Next up: a press screening of “Right at Your Door,” a quasi-thriller set in Los Angeles on the day that terrorists have detonated a series of chemical bombs. Citizens are urged to stay inside and seal off their houses, which our hero finally does — and then his wife stumbles home, contaminated by the poison and highly contagious. If hubby lets her in, he’ll die, too. What’s a guy to do?
I liked the film if only for its successful portrayal of the panic and intensity that would surely follow such a disaster in real life. The first 20 minutes or so reminded me quite a bit of “24,” actually, which is a good thing. It doesn’t quite hold up, though, and it wound up reminding me of “Open Water” in that it involves a husband and wife in a stressful situation where the wife annoys me and I hope she gets eaten by a shark.
I had one more movie before I could call it a day and get some sleep, and it was a public screening at the Park City Racquet Club. Now, I don’t like this venue. It was added just last year, and I resent it because it’s not really “on the way” to anyplace, and so it screwed up all the shuttle-bus routes. (They’re still working out the kinks in the shuttle system, apparently: Each time I have gotten on the “Theater Loop” bus this week, it has taken a different route. It’s like the drivers are randomly deciding which order to take the stops.)
This was my first visit to the Racquet Club this year, and I was delighted to find they had introduced stadium seating! Bear in mind, the “theater” part of the venue is usually a basketball court. Everything Sundance-y is temporary. So making it stadium seating must have required an enormous amount of extra effort, and I applaud the festival organizers for doing it. Now if they can just get the bus drivers to quit improvising, they festival will be nearly perfect.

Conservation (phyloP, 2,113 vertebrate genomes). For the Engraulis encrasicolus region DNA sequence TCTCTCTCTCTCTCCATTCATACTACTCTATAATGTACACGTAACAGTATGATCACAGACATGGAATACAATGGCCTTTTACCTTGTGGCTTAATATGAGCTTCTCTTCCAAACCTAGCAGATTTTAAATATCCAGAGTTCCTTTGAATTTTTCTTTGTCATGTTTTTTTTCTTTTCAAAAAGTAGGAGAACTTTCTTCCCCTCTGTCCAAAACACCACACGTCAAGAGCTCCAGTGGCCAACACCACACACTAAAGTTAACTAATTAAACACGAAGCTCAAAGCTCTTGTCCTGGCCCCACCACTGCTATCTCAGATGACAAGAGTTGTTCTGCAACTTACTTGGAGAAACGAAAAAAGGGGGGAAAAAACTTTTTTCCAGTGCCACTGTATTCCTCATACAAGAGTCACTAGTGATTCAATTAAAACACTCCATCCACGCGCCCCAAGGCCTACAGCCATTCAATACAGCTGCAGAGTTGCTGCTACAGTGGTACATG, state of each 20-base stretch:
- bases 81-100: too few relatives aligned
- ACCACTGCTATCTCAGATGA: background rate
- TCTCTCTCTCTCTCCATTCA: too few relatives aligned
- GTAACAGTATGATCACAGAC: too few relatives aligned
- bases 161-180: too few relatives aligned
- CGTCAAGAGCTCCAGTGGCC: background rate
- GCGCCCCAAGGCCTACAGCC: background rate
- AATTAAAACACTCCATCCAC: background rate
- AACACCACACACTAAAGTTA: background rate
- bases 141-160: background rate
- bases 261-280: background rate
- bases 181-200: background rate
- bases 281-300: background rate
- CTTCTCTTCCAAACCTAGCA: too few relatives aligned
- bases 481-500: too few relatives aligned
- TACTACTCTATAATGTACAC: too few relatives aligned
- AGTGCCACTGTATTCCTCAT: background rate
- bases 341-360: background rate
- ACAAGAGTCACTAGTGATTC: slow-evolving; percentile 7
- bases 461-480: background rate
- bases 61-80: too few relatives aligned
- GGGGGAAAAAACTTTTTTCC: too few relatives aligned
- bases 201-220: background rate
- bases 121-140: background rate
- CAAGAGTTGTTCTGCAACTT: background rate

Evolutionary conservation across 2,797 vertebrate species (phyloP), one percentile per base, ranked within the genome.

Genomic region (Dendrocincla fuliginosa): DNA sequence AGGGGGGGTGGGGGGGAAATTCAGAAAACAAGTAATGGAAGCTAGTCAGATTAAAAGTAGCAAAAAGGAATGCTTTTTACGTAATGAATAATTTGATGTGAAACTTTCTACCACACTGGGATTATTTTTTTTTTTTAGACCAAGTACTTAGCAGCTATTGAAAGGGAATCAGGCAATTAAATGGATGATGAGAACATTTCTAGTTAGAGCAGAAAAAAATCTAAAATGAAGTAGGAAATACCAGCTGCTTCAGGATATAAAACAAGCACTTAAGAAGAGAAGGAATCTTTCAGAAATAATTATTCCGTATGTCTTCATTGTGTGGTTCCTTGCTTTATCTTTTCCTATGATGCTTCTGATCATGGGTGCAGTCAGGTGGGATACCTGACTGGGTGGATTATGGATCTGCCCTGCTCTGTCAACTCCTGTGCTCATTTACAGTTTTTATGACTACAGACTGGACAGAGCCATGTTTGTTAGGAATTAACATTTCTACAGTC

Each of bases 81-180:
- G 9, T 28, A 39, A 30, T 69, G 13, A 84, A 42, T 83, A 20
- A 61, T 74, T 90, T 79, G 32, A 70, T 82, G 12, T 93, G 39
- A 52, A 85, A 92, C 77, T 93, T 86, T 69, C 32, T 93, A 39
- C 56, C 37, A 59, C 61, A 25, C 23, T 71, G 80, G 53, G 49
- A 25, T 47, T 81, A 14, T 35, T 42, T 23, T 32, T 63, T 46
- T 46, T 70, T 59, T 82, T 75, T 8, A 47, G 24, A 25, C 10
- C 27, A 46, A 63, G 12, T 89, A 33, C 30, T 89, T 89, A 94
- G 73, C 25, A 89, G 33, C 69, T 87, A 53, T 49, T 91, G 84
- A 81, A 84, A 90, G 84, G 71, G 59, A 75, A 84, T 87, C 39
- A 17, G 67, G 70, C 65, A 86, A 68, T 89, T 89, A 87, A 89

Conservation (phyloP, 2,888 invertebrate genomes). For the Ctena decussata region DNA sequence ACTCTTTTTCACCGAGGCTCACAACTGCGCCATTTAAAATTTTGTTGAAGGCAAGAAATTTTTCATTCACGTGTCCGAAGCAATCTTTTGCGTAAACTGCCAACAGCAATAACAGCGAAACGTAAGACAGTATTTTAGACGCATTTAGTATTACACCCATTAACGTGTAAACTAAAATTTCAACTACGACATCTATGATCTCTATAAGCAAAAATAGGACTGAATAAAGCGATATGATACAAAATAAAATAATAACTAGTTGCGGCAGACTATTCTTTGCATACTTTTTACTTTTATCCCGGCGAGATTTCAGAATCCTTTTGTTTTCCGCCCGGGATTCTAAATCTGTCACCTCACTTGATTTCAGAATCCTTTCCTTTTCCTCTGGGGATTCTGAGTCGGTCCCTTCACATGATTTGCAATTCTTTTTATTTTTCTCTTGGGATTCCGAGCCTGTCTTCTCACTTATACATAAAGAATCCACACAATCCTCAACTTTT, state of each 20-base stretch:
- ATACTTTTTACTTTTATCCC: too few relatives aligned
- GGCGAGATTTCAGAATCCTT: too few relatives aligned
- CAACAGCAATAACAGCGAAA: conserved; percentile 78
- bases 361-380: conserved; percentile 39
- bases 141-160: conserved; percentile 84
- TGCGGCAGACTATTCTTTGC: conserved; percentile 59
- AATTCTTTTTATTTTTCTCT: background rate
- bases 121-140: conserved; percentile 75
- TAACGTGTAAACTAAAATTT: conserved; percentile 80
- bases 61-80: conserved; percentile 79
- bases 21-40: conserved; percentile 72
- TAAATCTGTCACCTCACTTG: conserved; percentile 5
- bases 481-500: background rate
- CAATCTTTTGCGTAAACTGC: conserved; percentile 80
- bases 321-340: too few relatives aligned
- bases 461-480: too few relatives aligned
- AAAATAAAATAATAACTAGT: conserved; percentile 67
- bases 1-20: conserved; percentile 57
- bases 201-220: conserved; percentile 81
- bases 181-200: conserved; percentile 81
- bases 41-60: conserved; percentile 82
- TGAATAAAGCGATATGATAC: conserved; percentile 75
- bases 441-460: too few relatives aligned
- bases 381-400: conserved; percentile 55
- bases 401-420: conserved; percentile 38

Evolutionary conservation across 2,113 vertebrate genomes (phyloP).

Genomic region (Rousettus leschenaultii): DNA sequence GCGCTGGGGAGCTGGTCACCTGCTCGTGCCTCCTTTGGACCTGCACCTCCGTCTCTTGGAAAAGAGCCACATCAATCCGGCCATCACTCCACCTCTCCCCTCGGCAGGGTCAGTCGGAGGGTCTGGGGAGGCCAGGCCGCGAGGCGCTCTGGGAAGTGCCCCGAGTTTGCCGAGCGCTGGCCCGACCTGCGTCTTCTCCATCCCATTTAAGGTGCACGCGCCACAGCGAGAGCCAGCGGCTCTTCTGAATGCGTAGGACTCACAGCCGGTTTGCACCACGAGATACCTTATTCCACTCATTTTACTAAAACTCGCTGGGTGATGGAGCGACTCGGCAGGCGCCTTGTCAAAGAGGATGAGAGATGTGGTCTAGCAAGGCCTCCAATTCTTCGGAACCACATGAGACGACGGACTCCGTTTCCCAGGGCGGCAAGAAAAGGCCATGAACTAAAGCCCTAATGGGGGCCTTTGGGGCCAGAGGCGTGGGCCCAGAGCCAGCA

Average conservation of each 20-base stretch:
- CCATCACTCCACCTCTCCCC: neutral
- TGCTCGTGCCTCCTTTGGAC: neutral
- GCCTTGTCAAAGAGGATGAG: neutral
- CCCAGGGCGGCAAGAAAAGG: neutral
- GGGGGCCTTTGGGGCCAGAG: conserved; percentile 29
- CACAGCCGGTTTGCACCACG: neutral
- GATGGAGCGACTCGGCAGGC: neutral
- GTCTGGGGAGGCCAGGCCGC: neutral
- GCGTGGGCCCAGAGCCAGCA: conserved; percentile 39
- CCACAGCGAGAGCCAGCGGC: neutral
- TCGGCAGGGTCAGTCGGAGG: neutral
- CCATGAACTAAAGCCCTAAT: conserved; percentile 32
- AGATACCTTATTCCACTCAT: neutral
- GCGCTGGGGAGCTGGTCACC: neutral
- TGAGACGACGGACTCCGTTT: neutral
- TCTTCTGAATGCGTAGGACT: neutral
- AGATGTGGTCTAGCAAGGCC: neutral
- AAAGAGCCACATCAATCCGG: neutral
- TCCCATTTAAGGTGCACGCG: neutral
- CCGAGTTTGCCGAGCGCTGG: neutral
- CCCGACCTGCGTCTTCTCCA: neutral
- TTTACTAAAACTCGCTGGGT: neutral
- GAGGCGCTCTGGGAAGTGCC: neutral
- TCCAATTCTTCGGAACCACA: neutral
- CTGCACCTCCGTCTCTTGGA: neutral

The movie was “A Guide to Recognizing Your Saints,” a slice-of-life coming-of-age drama set in Queens in 1986. It’s a good film, very artfully made, and it reminded me of “Raising Victor Vargas,” a Sundance entry from a few years ago that just as vividly and authentically recreated the streets of New York. It’s just like being there, only less smelly.
Day 8 (Thursday, Jan. 26):
At some point today, I lost my little pocket notebook where I jot down miscellaneous data and observations. It’s not the book I take notes in during movies, thank goodness, or I’d never be able to review all the movies I saw this week. But it was still kind of important, because it’s where I wrote down things that I wanted to talk about in this report. So I’m relying on my memory, which is erratic.
City Weekly’s coverage of Sundance ended yesterday, and so did our residence at the swanky condo. Last night, then, I slept on the couch at my friend Smacky’s place in Salt Lake City. But the real news is that I got eight hours of sleep — down at 1 a.m., up at 9. I faced the day with new vigor, aided by the brightly shining sun and the warmer temperatures and an extra dose of heroin with my morning Slim-Fast.